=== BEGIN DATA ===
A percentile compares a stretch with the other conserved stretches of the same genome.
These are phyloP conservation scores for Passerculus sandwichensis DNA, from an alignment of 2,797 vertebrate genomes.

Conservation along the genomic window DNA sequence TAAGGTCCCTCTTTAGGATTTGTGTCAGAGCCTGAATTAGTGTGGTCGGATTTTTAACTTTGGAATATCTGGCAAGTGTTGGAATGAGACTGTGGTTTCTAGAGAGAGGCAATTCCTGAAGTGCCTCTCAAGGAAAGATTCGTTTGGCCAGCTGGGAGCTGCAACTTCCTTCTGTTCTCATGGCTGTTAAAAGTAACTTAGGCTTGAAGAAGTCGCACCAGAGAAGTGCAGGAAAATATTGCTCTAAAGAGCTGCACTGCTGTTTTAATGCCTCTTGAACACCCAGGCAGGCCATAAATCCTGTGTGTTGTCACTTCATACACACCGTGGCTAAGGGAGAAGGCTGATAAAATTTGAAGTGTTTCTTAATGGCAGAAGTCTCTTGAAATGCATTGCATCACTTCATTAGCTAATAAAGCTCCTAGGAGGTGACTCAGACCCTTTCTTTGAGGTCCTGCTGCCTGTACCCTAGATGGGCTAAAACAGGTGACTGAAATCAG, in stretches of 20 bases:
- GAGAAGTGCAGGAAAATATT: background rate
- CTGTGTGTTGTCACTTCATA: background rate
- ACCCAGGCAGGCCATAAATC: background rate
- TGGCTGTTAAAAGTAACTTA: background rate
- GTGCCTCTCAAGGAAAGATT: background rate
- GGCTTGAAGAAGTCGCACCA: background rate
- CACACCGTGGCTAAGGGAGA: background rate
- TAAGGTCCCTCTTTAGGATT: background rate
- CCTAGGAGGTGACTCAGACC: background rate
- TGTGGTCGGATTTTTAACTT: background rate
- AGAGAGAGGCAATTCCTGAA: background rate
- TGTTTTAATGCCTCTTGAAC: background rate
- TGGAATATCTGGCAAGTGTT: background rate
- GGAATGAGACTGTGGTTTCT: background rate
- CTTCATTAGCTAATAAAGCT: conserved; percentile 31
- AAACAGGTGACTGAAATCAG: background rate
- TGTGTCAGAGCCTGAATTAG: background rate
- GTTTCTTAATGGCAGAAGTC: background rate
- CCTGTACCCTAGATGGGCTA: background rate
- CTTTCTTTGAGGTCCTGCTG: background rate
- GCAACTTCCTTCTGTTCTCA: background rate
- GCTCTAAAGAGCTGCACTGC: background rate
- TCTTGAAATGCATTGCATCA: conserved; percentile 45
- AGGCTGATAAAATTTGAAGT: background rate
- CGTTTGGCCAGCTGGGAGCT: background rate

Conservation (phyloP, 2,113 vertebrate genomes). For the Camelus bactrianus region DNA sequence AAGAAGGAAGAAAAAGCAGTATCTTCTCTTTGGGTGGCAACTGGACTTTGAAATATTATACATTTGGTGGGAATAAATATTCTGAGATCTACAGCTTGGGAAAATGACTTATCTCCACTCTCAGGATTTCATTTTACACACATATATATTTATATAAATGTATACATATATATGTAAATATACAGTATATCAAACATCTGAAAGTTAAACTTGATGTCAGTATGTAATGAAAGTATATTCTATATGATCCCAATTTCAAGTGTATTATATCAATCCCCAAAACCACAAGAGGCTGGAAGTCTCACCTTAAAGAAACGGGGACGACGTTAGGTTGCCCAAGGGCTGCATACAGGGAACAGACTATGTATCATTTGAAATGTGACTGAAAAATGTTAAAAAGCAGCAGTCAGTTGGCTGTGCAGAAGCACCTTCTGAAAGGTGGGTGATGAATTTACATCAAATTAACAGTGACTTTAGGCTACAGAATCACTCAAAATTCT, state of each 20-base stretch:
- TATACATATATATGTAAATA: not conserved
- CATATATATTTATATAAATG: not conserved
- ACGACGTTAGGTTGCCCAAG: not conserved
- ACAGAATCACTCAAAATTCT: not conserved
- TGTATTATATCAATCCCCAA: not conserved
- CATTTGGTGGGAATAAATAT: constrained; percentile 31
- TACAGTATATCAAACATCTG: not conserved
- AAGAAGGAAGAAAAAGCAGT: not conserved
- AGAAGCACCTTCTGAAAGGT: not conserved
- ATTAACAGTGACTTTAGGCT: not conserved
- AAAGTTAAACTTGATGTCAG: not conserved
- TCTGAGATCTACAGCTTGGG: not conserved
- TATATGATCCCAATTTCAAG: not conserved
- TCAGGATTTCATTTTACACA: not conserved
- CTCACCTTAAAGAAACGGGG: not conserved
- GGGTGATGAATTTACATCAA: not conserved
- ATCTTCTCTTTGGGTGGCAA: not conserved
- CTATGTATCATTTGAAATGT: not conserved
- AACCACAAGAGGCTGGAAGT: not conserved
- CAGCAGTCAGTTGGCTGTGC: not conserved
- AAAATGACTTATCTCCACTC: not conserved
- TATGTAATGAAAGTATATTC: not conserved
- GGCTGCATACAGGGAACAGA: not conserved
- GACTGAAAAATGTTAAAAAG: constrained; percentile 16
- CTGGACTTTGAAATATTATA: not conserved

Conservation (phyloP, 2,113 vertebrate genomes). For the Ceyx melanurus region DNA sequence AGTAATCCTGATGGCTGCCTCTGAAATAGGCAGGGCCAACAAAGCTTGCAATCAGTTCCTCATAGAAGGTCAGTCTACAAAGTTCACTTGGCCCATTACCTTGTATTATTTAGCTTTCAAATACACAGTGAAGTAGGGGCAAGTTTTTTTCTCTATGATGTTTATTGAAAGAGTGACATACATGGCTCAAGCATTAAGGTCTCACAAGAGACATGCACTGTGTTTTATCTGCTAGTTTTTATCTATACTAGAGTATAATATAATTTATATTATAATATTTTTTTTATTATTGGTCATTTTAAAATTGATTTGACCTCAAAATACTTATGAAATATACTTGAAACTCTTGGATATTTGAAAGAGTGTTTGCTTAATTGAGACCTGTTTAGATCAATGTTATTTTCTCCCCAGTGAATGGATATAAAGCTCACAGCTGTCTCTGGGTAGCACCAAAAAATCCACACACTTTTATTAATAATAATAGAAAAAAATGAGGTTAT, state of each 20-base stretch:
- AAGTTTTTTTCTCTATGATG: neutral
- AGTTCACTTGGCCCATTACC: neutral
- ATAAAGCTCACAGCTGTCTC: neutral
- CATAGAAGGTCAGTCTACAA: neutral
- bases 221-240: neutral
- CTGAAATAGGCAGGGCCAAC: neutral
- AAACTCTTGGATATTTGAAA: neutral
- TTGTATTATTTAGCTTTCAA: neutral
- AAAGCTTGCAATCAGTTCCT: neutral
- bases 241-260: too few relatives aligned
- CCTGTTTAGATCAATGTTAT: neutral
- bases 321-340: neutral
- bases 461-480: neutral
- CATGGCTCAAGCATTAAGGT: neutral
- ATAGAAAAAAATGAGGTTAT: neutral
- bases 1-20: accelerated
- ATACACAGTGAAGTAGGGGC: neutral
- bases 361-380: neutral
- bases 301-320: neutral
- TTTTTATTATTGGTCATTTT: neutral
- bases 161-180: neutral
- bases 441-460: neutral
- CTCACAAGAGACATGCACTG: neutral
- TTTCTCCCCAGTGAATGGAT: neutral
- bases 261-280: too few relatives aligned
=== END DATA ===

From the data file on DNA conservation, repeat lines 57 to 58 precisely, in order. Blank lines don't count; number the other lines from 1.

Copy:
- AGTTCACTTGGCCCATTACC: neutral
- ATAAAGCTCACAGCTGTCTC: neutral